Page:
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Tim Cook spiked Apple’s Dr Dre drama over sex, drugs, and violence



Tim Cook
Apple CEO Tim


  • Apple CEO Tim Cook shot down Apple’s Dr Dre drama
    “Vital Signs” after objecting to scenes showing drugs, sex, and
    the Wall Street Journal reports
  • The Journal said Apple is pursuing a family-friendly
    content strategy for its push into TV.
  • Apple’s original video ambitions emerged in 2017, with
    a reported budget of $1 billion and the hiring of former
    “Breaking Bad” executives Jamie Erlicht and Zack Van

Apple CEO Tim Cook does not want gratuitous sex and violence in
Apple’s upcoming video content,
The Wall Street Journal reports

Over a year ago Cook previewed Apple’s first drama “Vital Signs,”
six-part semi-autobiographical series about hip hop star Dr
, which began shooting in 2016.

According to the Journal, Cook was shocked at scenes featuring
cocaine consumption, an orgy, and guns being drawn. Cook
reportedly told Apple Music executive Jimmy Iovine that the show
was too violent, and could not be shown on Apple.

A release date for “Vital Signs” has been shrouded in mystery.
Sources told Business Insider last year that the elements were
being filmed again as Dre wasn’t satisfied with the

The Journal reports that Apple is pursuing a family-friendly
content strategy for its move into television. The newspaper
summed it up like this:

“Apple’s entertainment team must walk a line few in Hollywood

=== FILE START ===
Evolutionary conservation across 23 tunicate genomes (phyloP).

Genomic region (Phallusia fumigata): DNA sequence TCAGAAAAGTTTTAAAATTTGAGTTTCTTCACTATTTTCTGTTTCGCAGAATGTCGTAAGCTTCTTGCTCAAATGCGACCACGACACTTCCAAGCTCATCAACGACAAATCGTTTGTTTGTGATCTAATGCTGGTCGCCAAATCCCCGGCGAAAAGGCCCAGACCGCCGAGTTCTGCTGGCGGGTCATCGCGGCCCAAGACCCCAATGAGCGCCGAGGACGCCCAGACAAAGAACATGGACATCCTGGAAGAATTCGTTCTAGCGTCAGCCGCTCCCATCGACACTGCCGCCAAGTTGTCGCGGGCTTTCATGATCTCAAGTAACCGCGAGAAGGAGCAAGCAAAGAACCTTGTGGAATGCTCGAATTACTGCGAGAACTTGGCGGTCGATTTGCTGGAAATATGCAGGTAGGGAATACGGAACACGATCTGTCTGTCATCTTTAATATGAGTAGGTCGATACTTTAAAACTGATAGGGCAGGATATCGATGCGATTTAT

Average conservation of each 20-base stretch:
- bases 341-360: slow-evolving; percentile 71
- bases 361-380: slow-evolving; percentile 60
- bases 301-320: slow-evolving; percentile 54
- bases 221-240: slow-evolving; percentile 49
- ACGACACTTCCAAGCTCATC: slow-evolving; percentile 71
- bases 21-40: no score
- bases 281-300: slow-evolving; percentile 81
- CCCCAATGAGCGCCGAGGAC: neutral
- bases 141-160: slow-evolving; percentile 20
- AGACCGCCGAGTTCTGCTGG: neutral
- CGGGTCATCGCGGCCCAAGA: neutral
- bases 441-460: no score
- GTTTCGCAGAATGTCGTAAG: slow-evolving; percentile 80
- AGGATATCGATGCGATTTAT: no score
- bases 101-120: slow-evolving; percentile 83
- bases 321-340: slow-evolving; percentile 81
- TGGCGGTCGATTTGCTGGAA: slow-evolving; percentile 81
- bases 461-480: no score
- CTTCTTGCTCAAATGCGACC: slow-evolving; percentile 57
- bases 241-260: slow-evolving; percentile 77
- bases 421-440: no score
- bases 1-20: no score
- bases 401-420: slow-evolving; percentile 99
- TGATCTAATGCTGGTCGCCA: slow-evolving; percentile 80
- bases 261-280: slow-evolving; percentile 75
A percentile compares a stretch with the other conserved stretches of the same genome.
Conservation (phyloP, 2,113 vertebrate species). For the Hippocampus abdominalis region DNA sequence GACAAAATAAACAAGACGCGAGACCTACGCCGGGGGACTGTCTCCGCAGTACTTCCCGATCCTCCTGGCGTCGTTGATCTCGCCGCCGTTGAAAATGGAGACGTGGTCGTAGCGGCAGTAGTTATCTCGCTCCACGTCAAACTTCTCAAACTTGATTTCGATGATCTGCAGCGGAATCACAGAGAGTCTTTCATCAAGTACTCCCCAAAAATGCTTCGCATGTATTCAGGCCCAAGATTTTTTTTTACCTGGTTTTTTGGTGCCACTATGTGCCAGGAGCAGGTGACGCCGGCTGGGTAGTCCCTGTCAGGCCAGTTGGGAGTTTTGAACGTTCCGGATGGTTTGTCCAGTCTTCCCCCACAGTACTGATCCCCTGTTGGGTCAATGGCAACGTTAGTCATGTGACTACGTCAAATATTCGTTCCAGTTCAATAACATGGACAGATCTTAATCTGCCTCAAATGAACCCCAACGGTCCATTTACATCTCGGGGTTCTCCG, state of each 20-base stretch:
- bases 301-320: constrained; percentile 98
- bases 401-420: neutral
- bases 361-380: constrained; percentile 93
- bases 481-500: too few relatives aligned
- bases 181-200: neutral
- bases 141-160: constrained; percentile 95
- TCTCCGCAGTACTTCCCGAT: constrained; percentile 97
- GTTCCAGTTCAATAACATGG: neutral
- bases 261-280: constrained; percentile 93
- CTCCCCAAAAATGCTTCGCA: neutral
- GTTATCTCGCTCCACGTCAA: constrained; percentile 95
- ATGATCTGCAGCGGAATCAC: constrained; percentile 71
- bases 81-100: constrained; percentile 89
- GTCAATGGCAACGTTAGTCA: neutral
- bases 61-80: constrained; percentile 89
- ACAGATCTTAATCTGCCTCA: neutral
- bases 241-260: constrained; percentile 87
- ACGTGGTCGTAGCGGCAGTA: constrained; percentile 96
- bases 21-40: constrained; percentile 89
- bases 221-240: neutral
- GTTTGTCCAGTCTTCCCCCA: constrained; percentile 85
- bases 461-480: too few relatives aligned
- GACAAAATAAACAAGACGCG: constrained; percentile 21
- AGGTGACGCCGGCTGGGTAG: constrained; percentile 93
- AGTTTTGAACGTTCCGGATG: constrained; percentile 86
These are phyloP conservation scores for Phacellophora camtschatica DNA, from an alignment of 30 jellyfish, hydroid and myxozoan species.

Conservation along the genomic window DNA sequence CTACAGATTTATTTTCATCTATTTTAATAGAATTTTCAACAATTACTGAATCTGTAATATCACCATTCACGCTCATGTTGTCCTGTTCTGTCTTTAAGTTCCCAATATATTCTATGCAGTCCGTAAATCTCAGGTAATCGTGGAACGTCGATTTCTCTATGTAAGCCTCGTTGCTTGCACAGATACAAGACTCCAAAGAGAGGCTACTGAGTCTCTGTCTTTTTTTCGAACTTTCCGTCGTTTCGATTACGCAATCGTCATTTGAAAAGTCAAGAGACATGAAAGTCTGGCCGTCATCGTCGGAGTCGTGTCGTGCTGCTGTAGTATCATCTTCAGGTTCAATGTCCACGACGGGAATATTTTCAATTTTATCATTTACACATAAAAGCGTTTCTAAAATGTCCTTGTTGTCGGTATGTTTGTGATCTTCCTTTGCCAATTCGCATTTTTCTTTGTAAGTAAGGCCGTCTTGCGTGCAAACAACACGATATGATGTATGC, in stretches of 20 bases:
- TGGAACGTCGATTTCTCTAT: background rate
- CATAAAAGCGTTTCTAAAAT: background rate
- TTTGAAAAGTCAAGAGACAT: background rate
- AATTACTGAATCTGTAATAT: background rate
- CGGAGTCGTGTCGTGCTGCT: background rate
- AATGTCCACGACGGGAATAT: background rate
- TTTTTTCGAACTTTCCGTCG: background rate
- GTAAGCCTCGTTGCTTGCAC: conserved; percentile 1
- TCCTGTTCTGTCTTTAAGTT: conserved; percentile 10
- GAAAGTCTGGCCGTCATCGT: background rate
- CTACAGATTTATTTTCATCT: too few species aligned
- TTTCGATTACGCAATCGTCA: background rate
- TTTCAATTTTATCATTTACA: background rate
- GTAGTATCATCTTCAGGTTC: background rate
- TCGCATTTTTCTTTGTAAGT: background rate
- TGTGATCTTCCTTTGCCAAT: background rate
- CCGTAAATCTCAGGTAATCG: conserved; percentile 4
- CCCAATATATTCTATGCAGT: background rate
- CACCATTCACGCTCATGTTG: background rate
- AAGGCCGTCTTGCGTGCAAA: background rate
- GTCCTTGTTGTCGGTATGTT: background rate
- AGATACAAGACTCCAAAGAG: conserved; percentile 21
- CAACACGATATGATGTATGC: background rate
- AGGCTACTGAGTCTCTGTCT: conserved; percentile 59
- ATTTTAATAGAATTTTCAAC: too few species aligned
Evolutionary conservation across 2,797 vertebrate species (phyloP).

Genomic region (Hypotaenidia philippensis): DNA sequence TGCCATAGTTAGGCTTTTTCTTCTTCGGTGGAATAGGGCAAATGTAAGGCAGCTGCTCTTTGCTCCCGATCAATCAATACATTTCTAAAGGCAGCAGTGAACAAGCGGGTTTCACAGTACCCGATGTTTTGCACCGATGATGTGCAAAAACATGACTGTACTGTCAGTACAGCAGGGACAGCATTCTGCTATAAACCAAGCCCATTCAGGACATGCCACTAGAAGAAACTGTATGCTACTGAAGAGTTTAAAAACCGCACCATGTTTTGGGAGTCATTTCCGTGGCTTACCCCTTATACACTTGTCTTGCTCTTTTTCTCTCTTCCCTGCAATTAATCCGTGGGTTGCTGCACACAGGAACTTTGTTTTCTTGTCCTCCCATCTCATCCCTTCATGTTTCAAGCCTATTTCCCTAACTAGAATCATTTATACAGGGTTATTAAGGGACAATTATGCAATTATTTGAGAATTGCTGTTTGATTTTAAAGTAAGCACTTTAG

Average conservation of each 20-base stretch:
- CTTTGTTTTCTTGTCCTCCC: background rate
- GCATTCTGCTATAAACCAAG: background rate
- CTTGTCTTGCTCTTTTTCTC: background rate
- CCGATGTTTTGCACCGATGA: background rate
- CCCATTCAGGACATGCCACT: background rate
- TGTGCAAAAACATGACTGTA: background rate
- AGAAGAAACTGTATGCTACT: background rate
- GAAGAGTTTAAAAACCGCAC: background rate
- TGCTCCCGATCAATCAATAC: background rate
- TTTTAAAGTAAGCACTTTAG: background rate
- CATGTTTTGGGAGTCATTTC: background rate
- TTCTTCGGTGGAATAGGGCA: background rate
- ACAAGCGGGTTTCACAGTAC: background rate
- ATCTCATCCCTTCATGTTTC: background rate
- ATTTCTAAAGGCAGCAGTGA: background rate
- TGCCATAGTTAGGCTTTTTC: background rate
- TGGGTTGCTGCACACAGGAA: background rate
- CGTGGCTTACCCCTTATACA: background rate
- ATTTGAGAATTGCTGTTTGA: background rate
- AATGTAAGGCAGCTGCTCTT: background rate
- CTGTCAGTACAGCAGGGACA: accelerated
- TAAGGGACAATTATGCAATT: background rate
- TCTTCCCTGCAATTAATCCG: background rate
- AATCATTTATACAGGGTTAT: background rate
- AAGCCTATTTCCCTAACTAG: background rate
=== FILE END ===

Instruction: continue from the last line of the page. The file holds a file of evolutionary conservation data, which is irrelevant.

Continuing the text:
would consider. Since Mr. Cook spiked ‘Vital Signs,’ Apple has
made clear, say producers and agents, that it wants high-quality
shows with stars and broad appeal, but it doesn’t want gratuitous
sex, profanity or violence.”

In June 2017, it was reported that
Apple poached Sony Pictures TV executives Jamie Erlicht and Zack
Van Amburg,
who spearheaded shows including “Breaking Bad”
and “The Crown.” In August, it emerged that Apple was
setting aside a budget of $1 billion for original content

Erlicht and Van Amburg have had moderate success in pitching
slightly edgier content to Apple, with the Journal citing a
series made by M. Night Shyamalan about a couple who lose a
child. However, Apple reportedly insisted that all crucifixes be
removed from the characters’ house, as it wants to steer clear of
sensitive issues like religion and politics. Shyamalan was not
available to comment.

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